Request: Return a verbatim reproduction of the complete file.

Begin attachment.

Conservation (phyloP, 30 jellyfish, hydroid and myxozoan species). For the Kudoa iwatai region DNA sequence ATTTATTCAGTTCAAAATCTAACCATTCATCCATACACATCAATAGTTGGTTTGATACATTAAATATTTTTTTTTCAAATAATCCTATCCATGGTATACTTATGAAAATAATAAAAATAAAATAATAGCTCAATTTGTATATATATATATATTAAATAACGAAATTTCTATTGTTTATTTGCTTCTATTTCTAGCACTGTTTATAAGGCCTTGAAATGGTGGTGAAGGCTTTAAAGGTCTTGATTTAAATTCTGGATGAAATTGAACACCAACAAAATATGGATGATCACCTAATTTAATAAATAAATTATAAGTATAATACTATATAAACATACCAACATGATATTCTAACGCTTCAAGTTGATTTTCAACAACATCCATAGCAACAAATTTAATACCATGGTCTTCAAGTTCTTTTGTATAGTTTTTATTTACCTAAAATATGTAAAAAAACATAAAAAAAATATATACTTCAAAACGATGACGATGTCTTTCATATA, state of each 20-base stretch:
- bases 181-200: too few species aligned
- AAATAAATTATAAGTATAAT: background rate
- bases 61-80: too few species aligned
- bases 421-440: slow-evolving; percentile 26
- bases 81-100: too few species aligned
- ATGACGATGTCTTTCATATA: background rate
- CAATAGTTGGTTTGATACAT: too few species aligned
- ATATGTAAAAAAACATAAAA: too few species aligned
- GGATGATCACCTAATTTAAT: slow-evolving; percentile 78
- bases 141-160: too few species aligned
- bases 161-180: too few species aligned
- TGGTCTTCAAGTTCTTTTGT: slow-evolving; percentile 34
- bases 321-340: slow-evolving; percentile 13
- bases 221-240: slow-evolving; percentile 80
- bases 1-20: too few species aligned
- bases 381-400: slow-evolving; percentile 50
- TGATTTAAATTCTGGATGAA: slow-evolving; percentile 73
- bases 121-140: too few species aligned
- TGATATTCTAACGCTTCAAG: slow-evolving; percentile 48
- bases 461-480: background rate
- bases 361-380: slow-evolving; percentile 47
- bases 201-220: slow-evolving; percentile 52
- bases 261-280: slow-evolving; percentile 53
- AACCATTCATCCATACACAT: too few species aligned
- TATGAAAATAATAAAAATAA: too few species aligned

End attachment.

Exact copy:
Conservation (phyloP, 30 jellyfish, hydroid and myxozoan species). For the Kudoa iwatai region DNA sequence ATTTATTCAGTTCAAAATCTAACCATTCATCCATACACATCAATAGTTGGTTTGATACATTAAATATTTTTTTTTCAAATAATCCTATCCATGGTATACTTATGAAAATAATAAAAATAAAATAATAGCTCAATTTGTATATATATATATATTAAATAACGAAATTTCTATTGTTTATTTGCTTCTATTTCTAGCACTGTTTATAAGGCCTTGAAATGGTGGTGAAGGCTTTAAAGGTCTTGATTTAAATTCTGGATGAAATTGAACACCAACAAAATATGGATGATCACCTAATTTAATAAATAAATTATAAGTATAATACTATATAAACATACCAACATGATATTCTAACGCTTCAAGTTGATTTTCAACAACATCCATAGCAACAAATTTAATACCATGGTCTTCAAGTTCTTTTGTATAGTTTTTATTTACCTAAAATATGTAAAAAAACATAAAAAAAATATATACTTCAAAACGATGACGATGTCTTTCATATA, state of each 20-base stretch:
- bases 181-200: too few species aligned
- AAATAAATTATAAGTATAAT: background rate
- bases 61-80: too few species aligned
- bases 421-440: slow-evolving; percentile 26
- bases 81-100: too few species aligned
- ATGACGATGTCTTTCATATA: background rate
- CAATAGTTGGTTTGATACAT: too few species aligned
- ATATGTAAAAAAACATAAAA: too few species aligned
- GGATGATCACCTAATTTAAT: slow-evolving; percentile 78
- bases 141-160: too few species aligned
- bases 161-180: too few species aligned
- TGGTCTTCAAGTTCTTTTGT: slow-evolving; percentile 34
- bases 321-340: slow-evolving; percentile 13
- bases 221-240: slow-evolving; percentile 80
- bases 1-20: too few species aligned
- bases 381-400: slow-evolving; percentile 50
- TGATTTAAATTCTGGATGAA: slow-evolving; percentile 73
- bases 121-140: too few species aligned
- TGATATTCTAACGCTTCAAG: slow-evolving; percentile 48
- bases 461-480: background rate
- bases 361-380: slow-evolving; percentile 47
- bases 201-220: slow-evolving; percentile 52
- bases 261-280: slow-evolving; percentile 53
- AACCATTCATCCATACACAT: too few species aligned
- TATGAAAATAATAAAAATAA: too few species aligned